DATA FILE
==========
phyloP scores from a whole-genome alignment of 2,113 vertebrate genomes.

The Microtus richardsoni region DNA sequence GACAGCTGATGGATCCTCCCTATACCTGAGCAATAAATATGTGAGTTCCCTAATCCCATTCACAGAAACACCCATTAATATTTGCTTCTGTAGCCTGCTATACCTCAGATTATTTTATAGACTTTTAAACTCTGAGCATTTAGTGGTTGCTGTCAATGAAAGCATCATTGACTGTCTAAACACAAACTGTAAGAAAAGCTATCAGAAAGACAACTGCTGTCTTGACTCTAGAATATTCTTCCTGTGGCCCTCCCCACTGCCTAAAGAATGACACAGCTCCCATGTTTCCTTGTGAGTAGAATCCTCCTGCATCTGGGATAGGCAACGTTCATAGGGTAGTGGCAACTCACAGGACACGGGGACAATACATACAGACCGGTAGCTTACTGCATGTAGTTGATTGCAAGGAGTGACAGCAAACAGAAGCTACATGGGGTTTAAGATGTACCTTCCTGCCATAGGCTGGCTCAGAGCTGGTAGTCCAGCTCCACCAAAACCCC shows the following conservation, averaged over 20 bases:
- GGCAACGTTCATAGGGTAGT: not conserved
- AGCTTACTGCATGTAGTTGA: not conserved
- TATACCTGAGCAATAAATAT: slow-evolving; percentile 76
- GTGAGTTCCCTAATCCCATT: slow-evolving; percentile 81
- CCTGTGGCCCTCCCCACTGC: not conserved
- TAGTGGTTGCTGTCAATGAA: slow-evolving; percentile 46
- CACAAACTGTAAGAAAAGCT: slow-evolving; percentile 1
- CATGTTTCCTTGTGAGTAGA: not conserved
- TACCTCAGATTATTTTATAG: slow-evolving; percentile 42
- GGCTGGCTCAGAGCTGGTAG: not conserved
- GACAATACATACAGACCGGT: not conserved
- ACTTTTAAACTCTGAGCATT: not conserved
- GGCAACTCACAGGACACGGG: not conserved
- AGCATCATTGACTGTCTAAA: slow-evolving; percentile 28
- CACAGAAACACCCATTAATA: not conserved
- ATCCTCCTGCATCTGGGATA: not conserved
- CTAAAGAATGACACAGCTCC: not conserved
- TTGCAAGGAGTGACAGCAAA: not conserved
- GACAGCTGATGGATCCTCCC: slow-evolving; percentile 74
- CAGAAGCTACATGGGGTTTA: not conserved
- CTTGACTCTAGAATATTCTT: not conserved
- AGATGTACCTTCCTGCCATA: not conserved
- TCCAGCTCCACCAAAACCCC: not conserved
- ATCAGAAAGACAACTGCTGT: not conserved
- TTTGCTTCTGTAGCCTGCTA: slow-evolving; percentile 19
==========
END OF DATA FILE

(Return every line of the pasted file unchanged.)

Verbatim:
phyloP scores from a whole-genome alignment of 2,113 vertebrate genomes.

The Microtus richardsoni region DNA sequence GACAGCTGATGGATCCTCCCTATACCTGAGCAATAAATATGTGAGTTCCCTAATCCCATTCACAGAAACACCCATTAATATTTGCTTCTGTAGCCTGCTATACCTCAGATTATTTTATAGACTTTTAAACTCTGAGCATTTAGTGGTTGCTGTCAATGAAAGCATCATTGACTGTCTAAACACAAACTGTAAGAAAAGCTATCAGAAAGACAACTGCTGTCTTGACTCTAGAATATTCTTCCTGTGGCCCTCCCCACTGCCTAAAGAATGACACAGCTCCCATGTTTCCTTGTGAGTAGAATCCTCCTGCATCTGGGATAGGCAACGTTCATAGGGTAGTGGCAACTCACAGGACACGGGGACAATACATACAGACCGGTAGCTTACTGCATGTAGTTGATTGCAAGGAGTGACAGCAAACAGAAGCTACATGGGGTTTAAGATGTACCTTCCTGCCATAGGCTGGCTCAGAGCTGGTAGTCCAGCTCCACCAAAACCCC shows the following conservation, averaged over 20 bases:
- GGCAACGTTCATAGGGTAGT: not conserved
- AGCTTACTGCATGTAGTTGA: not conserved
- TATACCTGAGCAATAAATAT: slow-evolving; percentile 76
- GTGAGTTCCCTAATCCCATT: slow-evolving; percentile 81
- CCTGTGGCCCTCCCCACTGC: not conserved
- TAGTGGTTGCTGTCAATGAA: slow-evolving; percentile 46
- CACAAACTGTAAGAAAAGCT: slow-evolving; percentile 1
- CATGTTTCCTTGTGAGTAGA: not conserved
- TACCTCAGATTATTTTATAG: slow-evolving; percentile 42
- GGCTGGCTCAGAGCTGGTAG: not conserved
- GACAATACATACAGACCGGT: not conserved
- ACTTTTAAACTCTGAGCATT: not conserved
- GGCAACTCACAGGACACGGG: not conserved
- AGCATCATTGACTGTCTAAA: slow-evolving; percentile 28
- CACAGAAACACCCATTAATA: not conserved
- ATCCTCCTGCATCTGGGATA: not conserved
- CTAAAGAATGACACAGCTCC: not conserved
- TTGCAAGGAGTGACAGCAAA: not conserved
- GACAGCTGATGGATCCTCCC: slow-evolving; percentile 74
- CAGAAGCTACATGGGGTTTA: not conserved
- CTTGACTCTAGAATATTCTT: not conserved
- AGATGTACCTTCCTGCCATA: not conserved
- TCCAGCTCCACCAAAACCCC: not conserved
- ATCAGAAAGACAACTGCTGT: not conserved
- TTTGCTTCTGTAGCCTGCTA: slow-evolving; percentile 19